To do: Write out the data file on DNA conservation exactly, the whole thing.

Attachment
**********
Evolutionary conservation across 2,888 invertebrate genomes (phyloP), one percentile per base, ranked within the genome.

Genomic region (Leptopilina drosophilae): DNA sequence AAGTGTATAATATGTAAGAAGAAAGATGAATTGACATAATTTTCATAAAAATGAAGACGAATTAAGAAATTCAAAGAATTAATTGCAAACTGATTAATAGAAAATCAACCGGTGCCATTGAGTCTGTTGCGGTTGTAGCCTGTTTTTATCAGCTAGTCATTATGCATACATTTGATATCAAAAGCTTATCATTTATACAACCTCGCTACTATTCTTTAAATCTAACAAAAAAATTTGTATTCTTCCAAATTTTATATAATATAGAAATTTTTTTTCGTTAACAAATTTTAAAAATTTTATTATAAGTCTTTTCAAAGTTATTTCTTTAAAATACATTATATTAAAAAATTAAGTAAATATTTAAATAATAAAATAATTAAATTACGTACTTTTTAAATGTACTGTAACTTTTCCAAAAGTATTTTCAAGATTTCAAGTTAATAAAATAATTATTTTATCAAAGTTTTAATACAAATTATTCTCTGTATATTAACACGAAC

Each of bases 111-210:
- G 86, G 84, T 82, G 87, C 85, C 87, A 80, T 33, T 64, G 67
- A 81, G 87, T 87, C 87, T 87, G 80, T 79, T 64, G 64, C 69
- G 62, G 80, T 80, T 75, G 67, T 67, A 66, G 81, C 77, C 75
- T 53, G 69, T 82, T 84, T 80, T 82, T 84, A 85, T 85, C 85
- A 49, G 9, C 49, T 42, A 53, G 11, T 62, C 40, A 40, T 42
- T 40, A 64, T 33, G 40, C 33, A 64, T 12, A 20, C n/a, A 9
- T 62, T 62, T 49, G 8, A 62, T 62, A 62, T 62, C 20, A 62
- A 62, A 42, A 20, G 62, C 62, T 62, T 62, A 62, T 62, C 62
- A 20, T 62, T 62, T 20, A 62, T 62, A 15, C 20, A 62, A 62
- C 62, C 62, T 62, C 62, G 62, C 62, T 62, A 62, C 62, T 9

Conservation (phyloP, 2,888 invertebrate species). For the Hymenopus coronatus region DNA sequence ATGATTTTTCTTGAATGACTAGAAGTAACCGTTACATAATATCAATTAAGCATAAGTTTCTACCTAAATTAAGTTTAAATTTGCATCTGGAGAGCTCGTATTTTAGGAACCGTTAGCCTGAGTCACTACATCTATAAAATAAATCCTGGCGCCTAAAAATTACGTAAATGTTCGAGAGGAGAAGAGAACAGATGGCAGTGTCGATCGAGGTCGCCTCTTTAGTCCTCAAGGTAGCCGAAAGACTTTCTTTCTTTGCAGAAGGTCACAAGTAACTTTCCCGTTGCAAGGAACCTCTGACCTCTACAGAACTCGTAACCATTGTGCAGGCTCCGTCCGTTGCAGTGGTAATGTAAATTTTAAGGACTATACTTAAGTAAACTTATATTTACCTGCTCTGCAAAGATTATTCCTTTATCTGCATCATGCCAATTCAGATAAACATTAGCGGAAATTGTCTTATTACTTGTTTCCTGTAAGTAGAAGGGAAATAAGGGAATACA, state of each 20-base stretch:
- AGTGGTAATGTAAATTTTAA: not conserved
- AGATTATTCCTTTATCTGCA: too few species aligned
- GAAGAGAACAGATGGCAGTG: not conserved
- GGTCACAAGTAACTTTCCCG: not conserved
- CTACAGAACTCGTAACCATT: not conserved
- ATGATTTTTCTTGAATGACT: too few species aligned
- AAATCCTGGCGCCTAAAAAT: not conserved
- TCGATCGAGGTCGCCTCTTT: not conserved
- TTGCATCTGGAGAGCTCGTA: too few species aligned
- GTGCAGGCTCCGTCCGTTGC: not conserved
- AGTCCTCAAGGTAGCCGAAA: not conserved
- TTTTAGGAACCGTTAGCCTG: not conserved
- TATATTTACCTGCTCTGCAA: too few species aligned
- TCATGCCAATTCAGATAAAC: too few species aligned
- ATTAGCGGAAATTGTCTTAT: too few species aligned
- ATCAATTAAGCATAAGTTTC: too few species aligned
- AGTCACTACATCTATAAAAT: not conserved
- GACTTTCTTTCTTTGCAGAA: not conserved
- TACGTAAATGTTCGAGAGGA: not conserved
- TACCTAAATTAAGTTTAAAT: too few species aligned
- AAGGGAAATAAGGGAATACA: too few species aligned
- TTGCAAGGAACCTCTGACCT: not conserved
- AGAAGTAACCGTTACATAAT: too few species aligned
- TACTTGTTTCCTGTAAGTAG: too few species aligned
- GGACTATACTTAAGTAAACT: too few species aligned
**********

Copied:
Evolutionary conservation across 2,888 invertebrate genomes (phyloP), one percentile per base, ranked within the genome.

Genomic region (Leptopilina drosophilae): DNA sequence AAGTGTATAATATGTAAGAAGAAAGATGAATTGACATAATTTTCATAAAAATGAAGACGAATTAAGAAATTCAAAGAATTAATTGCAAACTGATTAATAGAAAATCAACCGGTGCCATTGAGTCTGTTGCGGTTGTAGCCTGTTTTTATCAGCTAGTCATTATGCATACATTTGATATCAAAAGCTTATCATTTATACAACCTCGCTACTATTCTTTAAATCTAACAAAAAAATTTGTATTCTTCCAAATTTTATATAATATAGAAATTTTTTTTCGTTAACAAATTTTAAAAATTTTATTATAAGTCTTTTCAAAGTTATTTCTTTAAAATACATTATATTAAAAAATTAAGTAAATATTTAAATAATAAAATAATTAAATTACGTACTTTTTAAATGTACTGTAACTTTTCCAAAAGTATTTTCAAGATTTCAAGTTAATAAAATAATTATTTTATCAAAGTTTTAATACAAATTATTCTCTGTATATTAACACGAAC

Each of bases 111-210:
- G 86, G 84, T 82, G 87, C 85, C 87, A 80, T 33, T 64, G 67
- A 81, G 87, T 87, C 87, T 87, G 80, T 79, T 64, G 64, C 69
- G 62, G 80, T 80, T 75, G 67, T 67, A 66, G 81, C 77, C 75
- T 53, G 69, T 82, T 84, T 80, T 82, T 84, A 85, T 85, C 85
- A 49, G 9, C 49, T 42, A 53, G 11, T 62, C 40, A 40, T 42
- T 40, A 64, T 33, G 40, C 33, A 64, T 12, A 20, C n/a, A 9
- T 62, T 62, T 49, G 8, A 62, T 62, A 62, T 62, C 20, A 62
- A 62, A 42, A 20, G 62, C 62, T 62, T 62, A 62, T 62, C 62
- A 20, T 62, T 62, T 20, A 62, T 62, A 15, C 20, A 62, A 62
- C 62, C 62, T 62, C 62, G 62, C 62, T 62, A 62, C 62, T 9

Conservation (phyloP, 2,888 invertebrate species). For the Hymenopus coronatus region DNA sequence ATGATTTTTCTTGAATGACTAGAAGTAACCGTTACATAATATCAATTAAGCATAAGTTTCTACCTAAATTAAGTTTAAATTTGCATCTGGAGAGCTCGTATTTTAGGAACCGTTAGCCTGAGTCACTACATCTATAAAATAAATCCTGGCGCCTAAAAATTACGTAAATGTTCGAGAGGAGAAGAGAACAGATGGCAGTGTCGATCGAGGTCGCCTCTTTAGTCCTCAAGGTAGCCGAAAGACTTTCTTTCTTTGCAGAAGGTCACAAGTAACTTTCCCGTTGCAAGGAACCTCTGACCTCTACAGAACTCGTAACCATTGTGCAGGCTCCGTCCGTTGCAGTGGTAATGTAAATTTTAAGGACTATACTTAAGTAAACTTATATTTACCTGCTCTGCAAAGATTATTCCTTTATCTGCATCATGCCAATTCAGATAAACATTAGCGGAAATTGTCTTATTACTTGTTTCCTGTAAGTAGAAGGGAAATAAGGGAATACA, state of each 20-base stretch:
- AGTGGTAATGTAAATTTTAA: not conserved
- AGATTATTCCTTTATCTGCA: too few species aligned
- GAAGAGAACAGATGGCAGTG: not conserved
- GGTCACAAGTAACTTTCCCG: not conserved
- CTACAGAACTCGTAACCATT: not conserved
- ATGATTTTTCTTGAATGACT: too few species aligned
- AAATCCTGGCGCCTAAAAAT: not conserved
- TCGATCGAGGTCGCCTCTTT: not conserved
- TTGCATCTGGAGAGCTCGTA: too few species aligned
- GTGCAGGCTCCGTCCGTTGC: not conserved
- AGTCCTCAAGGTAGCCGAAA: not conserved
- TTTTAGGAACCGTTAGCCTG: not conserved
- TATATTTACCTGCTCTGCAA: too few species aligned
- TCATGCCAATTCAGATAAAC: too few species aligned
- ATTAGCGGAAATTGTCTTAT: too few species aligned
- ATCAATTAAGCATAAGTTTC: too few species aligned
- AGTCACTACATCTATAAAAT: not conserved
- GACTTTCTTTCTTTGCAGAA: not conserved
- TACGTAAATGTTCGAGAGGA: not conserved
- TACCTAAATTAAGTTTAAAT: too few species aligned
- AAGGGAAATAAGGGAATACA: too few species aligned
- TTGCAAGGAACCTCTGACCT: not conserved
- AGAAGTAACCGTTACATAAT: too few species aligned
- TACTTGTTTCCTGTAAGTAG: too few species aligned
- GGACTATACTTAAGTAAACT: too few species aligned